Pacific National tracks forwards

A bullish position on Queensland coal underpins Pacific National Coal's big spend on a new train maintenance facility. It's a vastly different approach to major competitor QR National.

Amid a raging debate over the apparent demise of the coal boom, Asciano’s Pacific National Coal today launched its much anticipated train maintenance and provisioning facility in regional Queensland.

The $180 million Nebo maintenance facility is intended to support Pacific National Coal’s haulage operations and increase the efficiency of its services in the region.

As the fastest growing coal haulage operator in Queensland, Pacific National Coal transports coal to the Dalrymple Bay Coal Terminal, the Port of Gladstone and the Port of Abbott Point. The rail freight operator boasts contracts with a wide range of clients that include Xstrata, Rio Tinto, Macarthur Coal, Anglo American, and BHP Mitsui Coal.

In a statement accompanying the launch, Pacific National Coal director David Irwin said that with Queensland coal exports expected to grow strongly, the investment is "critical to delivering the most efficient, effective and sustainable coal haulage services".

But with the price of coal falling sharply in the past six months, the timing of the launch is unfortunate.

Against the backdrop of softer demand for coal, Pacific National Coal is optimistic for its Queensland growth strategy. The haulage company remains bullish in predicting strong growth in Queensland coal exports and is committed to ensuring efficient and viable services that reflect this strategy.

The new Nebo train maintenance facility is evidence of this commitment. The facility is the first of its kind in the country, and reflects the innovation that the group has become known for in past years. It has capacity to support 25 coal trains and includes eight bays and two tracks for wagon maintenance.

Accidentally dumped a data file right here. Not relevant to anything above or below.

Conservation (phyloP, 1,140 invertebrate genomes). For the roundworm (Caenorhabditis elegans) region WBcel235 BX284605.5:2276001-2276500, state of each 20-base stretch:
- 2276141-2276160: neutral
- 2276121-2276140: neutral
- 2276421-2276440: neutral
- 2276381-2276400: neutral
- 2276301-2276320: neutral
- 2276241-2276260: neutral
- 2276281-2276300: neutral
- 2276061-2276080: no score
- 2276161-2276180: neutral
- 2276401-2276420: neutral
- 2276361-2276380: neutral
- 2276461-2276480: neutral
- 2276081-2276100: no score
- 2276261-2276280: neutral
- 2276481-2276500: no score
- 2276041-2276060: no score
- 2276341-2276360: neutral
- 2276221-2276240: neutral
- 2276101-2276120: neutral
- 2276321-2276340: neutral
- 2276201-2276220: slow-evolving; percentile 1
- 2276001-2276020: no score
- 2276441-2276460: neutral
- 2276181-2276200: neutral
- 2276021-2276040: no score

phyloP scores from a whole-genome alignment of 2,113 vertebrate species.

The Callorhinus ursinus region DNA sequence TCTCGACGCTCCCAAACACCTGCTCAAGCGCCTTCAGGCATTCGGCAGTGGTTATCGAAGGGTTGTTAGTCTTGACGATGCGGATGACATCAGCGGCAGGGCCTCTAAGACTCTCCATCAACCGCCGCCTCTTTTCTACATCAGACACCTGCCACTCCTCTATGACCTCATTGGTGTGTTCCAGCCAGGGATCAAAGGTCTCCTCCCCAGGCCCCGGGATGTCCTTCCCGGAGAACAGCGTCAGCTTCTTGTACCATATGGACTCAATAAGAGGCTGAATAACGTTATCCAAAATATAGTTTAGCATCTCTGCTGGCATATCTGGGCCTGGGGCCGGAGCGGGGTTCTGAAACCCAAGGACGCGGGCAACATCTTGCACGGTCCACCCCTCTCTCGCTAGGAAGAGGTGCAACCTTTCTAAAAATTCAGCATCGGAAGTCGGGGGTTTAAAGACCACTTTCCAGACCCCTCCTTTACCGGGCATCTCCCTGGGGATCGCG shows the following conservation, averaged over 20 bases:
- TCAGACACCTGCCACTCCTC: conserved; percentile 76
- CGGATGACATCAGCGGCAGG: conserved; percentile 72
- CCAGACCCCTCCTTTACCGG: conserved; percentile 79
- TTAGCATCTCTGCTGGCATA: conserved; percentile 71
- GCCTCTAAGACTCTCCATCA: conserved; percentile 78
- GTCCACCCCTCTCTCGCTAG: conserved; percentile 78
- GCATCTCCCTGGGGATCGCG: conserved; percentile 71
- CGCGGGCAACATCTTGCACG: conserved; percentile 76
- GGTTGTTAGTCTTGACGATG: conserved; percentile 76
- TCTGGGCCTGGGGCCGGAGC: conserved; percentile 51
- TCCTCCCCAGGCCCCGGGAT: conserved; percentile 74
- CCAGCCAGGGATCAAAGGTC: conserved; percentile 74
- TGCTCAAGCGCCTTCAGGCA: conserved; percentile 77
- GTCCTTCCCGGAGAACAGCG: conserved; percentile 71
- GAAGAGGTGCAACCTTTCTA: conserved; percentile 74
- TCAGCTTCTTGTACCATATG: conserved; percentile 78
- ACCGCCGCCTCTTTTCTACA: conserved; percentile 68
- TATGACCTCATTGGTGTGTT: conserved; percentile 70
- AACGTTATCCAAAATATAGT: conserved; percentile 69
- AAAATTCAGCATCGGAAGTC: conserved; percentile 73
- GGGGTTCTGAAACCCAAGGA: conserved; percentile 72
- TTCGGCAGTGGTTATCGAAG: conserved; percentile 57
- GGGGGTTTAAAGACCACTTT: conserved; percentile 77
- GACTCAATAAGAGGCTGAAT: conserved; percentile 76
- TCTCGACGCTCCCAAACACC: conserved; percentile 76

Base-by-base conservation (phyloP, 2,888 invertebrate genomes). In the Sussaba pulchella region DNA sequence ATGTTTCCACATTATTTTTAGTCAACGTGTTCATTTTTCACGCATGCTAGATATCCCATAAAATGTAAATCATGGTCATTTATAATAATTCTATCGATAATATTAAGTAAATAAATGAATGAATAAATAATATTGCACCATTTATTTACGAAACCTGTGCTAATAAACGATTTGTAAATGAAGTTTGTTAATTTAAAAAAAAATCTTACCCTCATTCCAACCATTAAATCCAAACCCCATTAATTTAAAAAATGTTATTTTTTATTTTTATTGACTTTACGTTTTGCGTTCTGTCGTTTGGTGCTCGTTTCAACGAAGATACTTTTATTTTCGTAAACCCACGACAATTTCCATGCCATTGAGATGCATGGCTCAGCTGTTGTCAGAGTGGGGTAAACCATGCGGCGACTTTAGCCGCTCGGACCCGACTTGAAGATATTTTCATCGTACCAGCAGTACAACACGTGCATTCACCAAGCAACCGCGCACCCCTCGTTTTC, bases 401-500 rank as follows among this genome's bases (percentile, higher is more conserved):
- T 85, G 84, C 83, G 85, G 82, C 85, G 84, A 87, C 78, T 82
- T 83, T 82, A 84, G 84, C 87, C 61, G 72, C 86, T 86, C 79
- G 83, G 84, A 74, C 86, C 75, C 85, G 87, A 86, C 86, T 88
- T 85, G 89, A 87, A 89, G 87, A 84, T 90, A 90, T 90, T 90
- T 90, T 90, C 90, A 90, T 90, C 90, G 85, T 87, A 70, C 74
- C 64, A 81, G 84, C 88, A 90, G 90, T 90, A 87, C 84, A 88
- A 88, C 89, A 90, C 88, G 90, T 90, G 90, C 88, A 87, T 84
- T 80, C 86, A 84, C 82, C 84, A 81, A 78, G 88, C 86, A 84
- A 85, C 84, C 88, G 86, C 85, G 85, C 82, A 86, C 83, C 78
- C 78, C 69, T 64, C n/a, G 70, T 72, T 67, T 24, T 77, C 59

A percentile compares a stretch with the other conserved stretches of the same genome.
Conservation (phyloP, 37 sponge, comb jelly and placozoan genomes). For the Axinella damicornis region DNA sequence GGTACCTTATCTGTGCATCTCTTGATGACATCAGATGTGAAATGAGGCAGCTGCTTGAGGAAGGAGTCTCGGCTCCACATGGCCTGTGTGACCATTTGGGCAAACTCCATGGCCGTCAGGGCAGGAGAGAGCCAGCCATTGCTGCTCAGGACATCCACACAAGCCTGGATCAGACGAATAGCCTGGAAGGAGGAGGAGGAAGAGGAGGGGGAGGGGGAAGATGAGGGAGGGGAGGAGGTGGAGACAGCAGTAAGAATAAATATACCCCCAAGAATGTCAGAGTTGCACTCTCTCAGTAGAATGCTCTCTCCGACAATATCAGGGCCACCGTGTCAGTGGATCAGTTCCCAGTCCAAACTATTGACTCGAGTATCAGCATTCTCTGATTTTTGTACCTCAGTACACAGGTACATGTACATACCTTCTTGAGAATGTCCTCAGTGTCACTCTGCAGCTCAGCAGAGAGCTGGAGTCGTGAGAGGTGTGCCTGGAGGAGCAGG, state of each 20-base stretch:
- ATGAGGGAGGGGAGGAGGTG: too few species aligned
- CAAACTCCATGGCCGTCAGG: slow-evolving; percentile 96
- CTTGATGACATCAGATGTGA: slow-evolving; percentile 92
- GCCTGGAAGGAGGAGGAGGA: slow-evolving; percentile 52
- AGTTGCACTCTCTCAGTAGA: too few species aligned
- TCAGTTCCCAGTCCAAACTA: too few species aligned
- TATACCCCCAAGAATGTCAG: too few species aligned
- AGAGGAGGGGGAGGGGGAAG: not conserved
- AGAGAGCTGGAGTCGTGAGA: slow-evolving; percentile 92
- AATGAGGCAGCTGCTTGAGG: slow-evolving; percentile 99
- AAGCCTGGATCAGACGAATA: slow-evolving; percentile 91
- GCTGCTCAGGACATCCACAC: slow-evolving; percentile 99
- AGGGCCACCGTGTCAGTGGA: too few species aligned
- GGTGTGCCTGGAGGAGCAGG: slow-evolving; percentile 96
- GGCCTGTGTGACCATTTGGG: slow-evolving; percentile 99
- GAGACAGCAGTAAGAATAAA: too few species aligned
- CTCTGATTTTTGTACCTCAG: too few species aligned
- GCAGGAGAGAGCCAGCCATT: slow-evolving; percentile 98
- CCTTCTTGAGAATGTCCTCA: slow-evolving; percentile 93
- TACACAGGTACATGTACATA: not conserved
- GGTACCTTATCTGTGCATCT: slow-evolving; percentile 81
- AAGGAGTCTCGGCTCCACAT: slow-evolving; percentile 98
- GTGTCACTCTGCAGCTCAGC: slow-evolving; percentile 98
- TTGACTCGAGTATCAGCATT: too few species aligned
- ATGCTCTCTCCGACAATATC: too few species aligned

"We see the future of rail as somewhat difference," Pacific National's general manager of Queensland operations, Geoff Featherstone, told Business Spectator.

"We found a much leaner approach (in constructing) this kind of facility. These leaner type of facilities are going to change the face of rail."

The facility forms part of Pacific National Coal’s growth strategy as it looks to move the business forward in the current environment. By showcasing its innovative technologies such as that seen at Nebo and also at its upcoming Greta facility in the Hunter Valley, expected to be operational in the second half of 2013, Pacific National is setting itself apart from its main competitor, QR National.

While rival QR National is focused on finding cost efficiencies and improving productivity, Pacific National has already established itself as a leader in both of these aspects. The benefit for Pacific National is that it can use this expertise to secure new contracts (and has been doing so), ensuring its longevity in the industry.

The result of this persistence was clear in Asciano’s full-year figures announced last week. The group confirmed it had retained existing contracts while also bringing in new business during the year.

In the past year, Pacific National Coal secured a 10-year contract with Rio Tinto to haul coal from both its Hail Creek mine and its Kestral mine from November 2013. It also secured a new contract with Bandanna Energy to haul coal from its proposed Springsure Creek mine in Queensland.

By focusing on new business opportunities as well as retaining existing business, Pacific National can expect to drive continued growth in Queensland in spite of the difficult environment. Its Nebo train maintenance facility also reinforces the group’s commitment to the long-term prospects of the Queensland coal market.

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